(Bloomberg) -- Federal Reserve Chairman Jerome Powell is starting to sound a bit like he’s the world’s central banker.
In Congressional testimony this week, he repeatedly cited a slower global economic expansion in laying out the case for easier U.S. monetary policy.
“There’s something going on with the growth around the world, particularly around manufacturing and investment and trade,” he told the House Financial Services Committee on Wednesday as he all but promised an interest-rate cut at the end of this month.
Powell is not merely being altruistic. As he himself said, the international slowdown and heightened trade tensions are weighing on the domestic outlook.
And with other major central banks running short of monetary ammunition, that arguably places more of an onus on the Fed to support the economy worldwide to prevent it from dragging down the U.S.
“There are limited tools available in the global central-bank community, putting the spotlight on the Fed to ease and underpin global growth and financial conditions,” Bank of America economist Michelle Meyer and her colleagues wrote in a July 10 note.
In one sense, Powell is just trying to undo the damage President Donald Trump’s trade policies have caused for the world economy. Trump’s tariffs -- realized and threatened -- have prompted multinational corporations to put off capital-spending plans, dampening global growth.
This isn’t the first time the Fed has shifted its stance in response to changes outside the U.S. In 2016, it scaled back plans to increase rates as an abrupt decline in China’s currency shook international financial markets. And in 1998, it cut rates three times in rapid-fire succession as Russia’s debt default rocked the world economy.
Indeed, the Fed has long had a dominant role in global central banking, as Vice Chairman Richard Clarida noted recently. One thing that’s different now is the diverging performances of major nations.
“What’s a little bit unusual this time is the U.S. is much closer to where it wants to be in terms of both employment and inflation than are other major economies,” Clarida said in a June 21 Bloomberg Television interview.
The result: The Fed, with interest rates close to 2.5%, has much more leeway to promote growth than either the Bank of Japan or the European Central Bank; both have negative rates.
In his interview, Clarida pointed to something else that has changed in recent years, namely, “a much more globalized capital market.”
This means the U.S. is more affected by developments abroad than a mere toting up of its exports and imports would suggest. That exposure comes through the ups and downs of the world’s financial markets as investors move trillions of dollars around the globe -- and the knock-on effects those market moves can have on the domestic economy.
“The Fed is increasingly thinking outside the U.S. toward global financial conditions,” said Jim Caron, fixed-income portfolio manager at Morgan Stanley Investment Management, who forecasts a 50 basis point Fed rate cut at the end of July.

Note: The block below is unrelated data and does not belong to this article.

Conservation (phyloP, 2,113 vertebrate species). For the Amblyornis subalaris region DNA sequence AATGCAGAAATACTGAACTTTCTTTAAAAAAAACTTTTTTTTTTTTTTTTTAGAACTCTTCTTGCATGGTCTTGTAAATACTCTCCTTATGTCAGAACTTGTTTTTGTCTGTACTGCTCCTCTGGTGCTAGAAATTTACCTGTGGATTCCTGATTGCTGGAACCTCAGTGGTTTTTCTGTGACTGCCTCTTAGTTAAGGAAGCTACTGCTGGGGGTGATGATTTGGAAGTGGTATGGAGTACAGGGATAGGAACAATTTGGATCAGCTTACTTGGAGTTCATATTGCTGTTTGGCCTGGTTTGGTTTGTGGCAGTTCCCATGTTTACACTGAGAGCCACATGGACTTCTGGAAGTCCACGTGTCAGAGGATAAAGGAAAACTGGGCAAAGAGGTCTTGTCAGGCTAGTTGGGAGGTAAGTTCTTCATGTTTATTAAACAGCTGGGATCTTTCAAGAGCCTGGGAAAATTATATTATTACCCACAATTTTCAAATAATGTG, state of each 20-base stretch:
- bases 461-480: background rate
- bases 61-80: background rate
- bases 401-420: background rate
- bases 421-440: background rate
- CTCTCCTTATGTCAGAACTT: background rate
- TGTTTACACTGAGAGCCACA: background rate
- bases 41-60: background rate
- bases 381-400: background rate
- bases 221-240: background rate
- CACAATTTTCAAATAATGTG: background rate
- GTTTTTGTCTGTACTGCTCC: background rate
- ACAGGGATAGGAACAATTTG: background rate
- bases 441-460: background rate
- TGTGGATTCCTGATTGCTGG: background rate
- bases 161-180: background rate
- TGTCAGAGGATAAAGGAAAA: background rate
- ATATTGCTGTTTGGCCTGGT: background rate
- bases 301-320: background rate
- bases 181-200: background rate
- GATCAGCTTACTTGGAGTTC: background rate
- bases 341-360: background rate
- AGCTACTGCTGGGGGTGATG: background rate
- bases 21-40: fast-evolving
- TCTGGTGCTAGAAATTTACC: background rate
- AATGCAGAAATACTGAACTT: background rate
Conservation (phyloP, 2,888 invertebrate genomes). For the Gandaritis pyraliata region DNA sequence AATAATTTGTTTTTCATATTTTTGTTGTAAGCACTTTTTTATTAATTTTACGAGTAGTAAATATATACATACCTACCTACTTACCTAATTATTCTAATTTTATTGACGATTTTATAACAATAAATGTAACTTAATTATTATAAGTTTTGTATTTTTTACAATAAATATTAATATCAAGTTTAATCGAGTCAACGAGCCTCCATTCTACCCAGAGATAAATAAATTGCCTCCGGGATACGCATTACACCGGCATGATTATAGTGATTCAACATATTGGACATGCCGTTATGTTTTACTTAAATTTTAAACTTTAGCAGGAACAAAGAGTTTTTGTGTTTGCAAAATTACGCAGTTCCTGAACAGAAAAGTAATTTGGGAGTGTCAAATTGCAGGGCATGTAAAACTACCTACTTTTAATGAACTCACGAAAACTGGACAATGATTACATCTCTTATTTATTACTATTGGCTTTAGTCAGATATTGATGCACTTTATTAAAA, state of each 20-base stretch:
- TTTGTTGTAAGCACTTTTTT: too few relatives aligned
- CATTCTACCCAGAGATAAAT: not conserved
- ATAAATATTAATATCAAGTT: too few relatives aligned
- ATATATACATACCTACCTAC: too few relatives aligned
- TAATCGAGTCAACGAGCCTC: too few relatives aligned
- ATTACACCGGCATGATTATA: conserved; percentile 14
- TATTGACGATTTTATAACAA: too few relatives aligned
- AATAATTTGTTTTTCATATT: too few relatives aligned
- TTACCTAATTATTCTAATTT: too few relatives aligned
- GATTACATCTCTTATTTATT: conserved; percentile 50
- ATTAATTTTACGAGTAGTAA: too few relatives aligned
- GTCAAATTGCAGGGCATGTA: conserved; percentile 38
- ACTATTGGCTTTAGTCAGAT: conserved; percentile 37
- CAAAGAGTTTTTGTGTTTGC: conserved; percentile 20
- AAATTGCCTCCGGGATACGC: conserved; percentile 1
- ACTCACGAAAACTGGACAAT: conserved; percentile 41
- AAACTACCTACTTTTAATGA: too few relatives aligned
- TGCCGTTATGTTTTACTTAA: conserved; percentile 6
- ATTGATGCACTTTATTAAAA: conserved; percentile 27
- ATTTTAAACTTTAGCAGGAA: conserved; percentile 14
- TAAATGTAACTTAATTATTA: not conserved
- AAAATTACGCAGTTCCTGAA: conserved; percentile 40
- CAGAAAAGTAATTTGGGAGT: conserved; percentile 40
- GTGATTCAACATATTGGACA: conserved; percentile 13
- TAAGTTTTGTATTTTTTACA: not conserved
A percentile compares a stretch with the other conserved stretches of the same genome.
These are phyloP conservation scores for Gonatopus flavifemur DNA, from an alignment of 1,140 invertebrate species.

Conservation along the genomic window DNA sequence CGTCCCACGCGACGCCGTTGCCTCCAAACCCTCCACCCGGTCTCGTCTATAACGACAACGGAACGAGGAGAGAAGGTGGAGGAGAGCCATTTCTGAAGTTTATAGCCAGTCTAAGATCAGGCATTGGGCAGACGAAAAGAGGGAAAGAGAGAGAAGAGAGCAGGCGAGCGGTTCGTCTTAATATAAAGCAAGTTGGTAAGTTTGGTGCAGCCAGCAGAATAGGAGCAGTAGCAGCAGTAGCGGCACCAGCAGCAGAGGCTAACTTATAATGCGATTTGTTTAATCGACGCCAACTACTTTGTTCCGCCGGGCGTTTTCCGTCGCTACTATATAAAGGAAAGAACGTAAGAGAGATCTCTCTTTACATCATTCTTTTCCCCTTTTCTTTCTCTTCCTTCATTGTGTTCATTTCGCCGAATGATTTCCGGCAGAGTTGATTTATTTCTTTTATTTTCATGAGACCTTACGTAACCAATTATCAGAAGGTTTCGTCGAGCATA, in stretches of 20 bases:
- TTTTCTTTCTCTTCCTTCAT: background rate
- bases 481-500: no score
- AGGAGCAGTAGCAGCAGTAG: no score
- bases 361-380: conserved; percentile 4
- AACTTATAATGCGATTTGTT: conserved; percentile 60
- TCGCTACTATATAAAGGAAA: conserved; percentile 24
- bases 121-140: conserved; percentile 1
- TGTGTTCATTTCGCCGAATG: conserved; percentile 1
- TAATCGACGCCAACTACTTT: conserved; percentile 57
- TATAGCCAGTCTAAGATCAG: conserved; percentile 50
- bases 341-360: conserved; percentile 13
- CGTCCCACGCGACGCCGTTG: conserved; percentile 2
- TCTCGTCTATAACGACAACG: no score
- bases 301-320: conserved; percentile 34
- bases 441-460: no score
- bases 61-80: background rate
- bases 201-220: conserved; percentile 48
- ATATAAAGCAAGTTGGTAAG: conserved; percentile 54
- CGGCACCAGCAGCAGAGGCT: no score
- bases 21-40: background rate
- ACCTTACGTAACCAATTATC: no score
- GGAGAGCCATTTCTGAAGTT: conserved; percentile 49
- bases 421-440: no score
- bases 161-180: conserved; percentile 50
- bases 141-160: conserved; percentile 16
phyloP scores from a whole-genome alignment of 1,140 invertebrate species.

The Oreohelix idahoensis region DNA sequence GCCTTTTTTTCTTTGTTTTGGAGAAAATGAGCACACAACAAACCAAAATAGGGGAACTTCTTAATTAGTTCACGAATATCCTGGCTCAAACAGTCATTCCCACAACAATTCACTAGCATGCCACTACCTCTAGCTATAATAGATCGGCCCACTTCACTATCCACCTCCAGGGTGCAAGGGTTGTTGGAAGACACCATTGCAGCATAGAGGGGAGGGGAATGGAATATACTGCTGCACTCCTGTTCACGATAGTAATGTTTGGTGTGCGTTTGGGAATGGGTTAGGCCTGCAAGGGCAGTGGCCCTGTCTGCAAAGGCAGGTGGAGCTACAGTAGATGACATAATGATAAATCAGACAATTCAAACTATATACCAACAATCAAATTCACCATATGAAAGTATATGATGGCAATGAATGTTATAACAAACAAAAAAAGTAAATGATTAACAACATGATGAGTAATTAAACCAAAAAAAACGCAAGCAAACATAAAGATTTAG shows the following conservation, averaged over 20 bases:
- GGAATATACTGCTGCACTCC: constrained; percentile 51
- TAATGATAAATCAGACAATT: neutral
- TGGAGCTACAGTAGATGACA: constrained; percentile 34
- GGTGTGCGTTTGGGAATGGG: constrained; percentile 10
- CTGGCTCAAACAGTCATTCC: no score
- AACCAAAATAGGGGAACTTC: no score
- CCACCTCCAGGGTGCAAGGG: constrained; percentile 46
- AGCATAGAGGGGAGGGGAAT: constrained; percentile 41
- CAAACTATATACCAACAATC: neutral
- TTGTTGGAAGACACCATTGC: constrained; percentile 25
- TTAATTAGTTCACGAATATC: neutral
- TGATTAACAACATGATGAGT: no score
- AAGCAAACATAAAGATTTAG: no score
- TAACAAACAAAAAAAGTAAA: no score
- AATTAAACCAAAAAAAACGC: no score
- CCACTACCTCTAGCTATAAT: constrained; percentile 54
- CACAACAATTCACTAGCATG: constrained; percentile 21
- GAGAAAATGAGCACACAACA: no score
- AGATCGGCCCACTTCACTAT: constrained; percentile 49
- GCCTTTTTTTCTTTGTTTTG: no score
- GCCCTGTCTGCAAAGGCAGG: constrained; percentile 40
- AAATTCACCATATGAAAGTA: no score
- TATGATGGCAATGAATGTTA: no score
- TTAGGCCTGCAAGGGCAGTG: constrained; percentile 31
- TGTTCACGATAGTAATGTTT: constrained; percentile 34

JPMorgan Chase & Co. Chief U.S. Economist Michael Feroli said a surfeit of savings overseas has put downward pressure on U.S. interest rates. According to his calculations in a July 9 note, international conditions have depressed the neutral rate -- which neither spurs nor restricts economic growth -- by 1.5 percentage points.
The Fed’s broad focus showed up in the minutes of its last meeting, on June 18-19. Policy makers “judged that the risks and uncertainties surrounding their outlooks, particularly those related to the global economic outlook, had intensified in recent weeks,” according to the minutes released Wednesday.
St. Louis Federal Reserve Bank President James Bullard told a conference this week that he’s paying special attention to what’s going on overseas.
“The global picture more generally probably is impacting my decision making,” said Bullard, who dissented in favor of lower interest rates at the Fed’s June meeting. “Europe in particular is certainly one facet of the global scene, and European data has been disappointing.”
ECB policy makers were united in June in their readiness to provide more stimulus to the euro-area economy, while expressing differing views on how to calibrate their tools, according to an account of that meeting released on Thursday.
The International Monetary Fund, though, has questioned how much help the ECB can provide and said Thursday that governments must be ready to step in if there’s a severe downturn.
Powell also has cited China and its effort to deleverage its economy as a potential source of weakness. While China has rolled out a variety of support measures, Premier Li Keqiang told a July 2 conference the country will avoid a massive policy stimulus akin to what it put in place to fight the worldwide financial crisis more than a decade ago.
In the final analysis, of course, the Fed is responsible for managing America’s economy, not the world’s, and for meeting its twin goals of maximum employment and stable prices. But Powell still is being thrust into taking a bigger role to support expansion internationally and with it, in the U.S.
“People are very concerned about global growth, and we will feel that over time,” Powell told the Senate Banking Committee on Thursday. “That’s the main thing I worry about.”
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